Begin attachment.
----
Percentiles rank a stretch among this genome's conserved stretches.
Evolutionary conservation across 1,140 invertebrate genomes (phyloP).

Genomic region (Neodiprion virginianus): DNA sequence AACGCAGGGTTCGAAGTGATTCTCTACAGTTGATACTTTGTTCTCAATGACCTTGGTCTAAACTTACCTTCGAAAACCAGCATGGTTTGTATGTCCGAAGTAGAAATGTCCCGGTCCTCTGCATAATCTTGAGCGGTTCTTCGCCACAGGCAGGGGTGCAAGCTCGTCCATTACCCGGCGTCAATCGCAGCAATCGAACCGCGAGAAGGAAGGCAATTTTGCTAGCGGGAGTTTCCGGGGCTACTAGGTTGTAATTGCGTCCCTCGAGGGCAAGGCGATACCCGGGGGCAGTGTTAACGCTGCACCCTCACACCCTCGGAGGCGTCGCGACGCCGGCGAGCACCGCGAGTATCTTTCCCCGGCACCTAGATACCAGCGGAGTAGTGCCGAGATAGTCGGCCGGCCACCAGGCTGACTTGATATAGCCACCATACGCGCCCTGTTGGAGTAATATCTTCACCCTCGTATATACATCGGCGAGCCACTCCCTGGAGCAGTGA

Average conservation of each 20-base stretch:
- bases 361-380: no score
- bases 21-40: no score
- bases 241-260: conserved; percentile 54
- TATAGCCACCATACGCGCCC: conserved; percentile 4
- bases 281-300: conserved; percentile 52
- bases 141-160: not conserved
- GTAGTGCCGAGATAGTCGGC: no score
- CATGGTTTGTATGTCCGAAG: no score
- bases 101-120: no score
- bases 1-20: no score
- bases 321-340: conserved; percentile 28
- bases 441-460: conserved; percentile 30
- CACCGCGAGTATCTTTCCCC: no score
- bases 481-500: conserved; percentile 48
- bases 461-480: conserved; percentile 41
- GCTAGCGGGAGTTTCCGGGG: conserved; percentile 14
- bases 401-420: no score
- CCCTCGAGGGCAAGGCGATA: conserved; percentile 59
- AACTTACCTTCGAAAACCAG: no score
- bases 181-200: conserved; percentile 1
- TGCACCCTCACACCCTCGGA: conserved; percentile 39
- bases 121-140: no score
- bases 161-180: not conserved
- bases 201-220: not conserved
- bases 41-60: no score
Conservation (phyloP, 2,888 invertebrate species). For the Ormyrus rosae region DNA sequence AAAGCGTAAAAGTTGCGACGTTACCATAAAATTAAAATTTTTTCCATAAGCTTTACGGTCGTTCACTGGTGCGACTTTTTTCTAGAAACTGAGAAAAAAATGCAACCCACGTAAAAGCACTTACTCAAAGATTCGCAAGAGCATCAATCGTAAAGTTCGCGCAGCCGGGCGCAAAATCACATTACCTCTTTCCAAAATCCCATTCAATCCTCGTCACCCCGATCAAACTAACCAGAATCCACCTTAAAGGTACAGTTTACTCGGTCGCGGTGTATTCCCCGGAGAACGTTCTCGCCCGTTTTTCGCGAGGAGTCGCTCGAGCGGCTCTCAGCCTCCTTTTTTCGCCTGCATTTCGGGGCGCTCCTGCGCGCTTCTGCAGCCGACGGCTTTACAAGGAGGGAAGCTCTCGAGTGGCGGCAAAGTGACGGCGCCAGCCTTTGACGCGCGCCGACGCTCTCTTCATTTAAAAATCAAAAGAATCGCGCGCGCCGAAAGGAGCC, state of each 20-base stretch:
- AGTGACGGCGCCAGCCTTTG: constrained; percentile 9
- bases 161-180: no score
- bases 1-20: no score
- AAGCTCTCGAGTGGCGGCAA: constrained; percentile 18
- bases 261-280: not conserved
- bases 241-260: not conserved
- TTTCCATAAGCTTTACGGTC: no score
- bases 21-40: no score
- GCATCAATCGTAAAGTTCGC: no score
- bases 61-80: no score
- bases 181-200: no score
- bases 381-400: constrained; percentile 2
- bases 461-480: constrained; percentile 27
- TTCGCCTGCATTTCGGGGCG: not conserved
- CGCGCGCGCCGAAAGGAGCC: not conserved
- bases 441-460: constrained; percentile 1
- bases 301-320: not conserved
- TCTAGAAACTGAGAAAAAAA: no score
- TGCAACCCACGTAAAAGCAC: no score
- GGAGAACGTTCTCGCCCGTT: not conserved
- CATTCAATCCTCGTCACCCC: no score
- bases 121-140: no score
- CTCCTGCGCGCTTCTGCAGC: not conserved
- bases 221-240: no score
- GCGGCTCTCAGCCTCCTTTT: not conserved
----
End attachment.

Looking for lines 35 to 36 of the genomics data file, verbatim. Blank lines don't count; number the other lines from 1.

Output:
- bases 261-280: not conserved
- bases 241-260: not conserved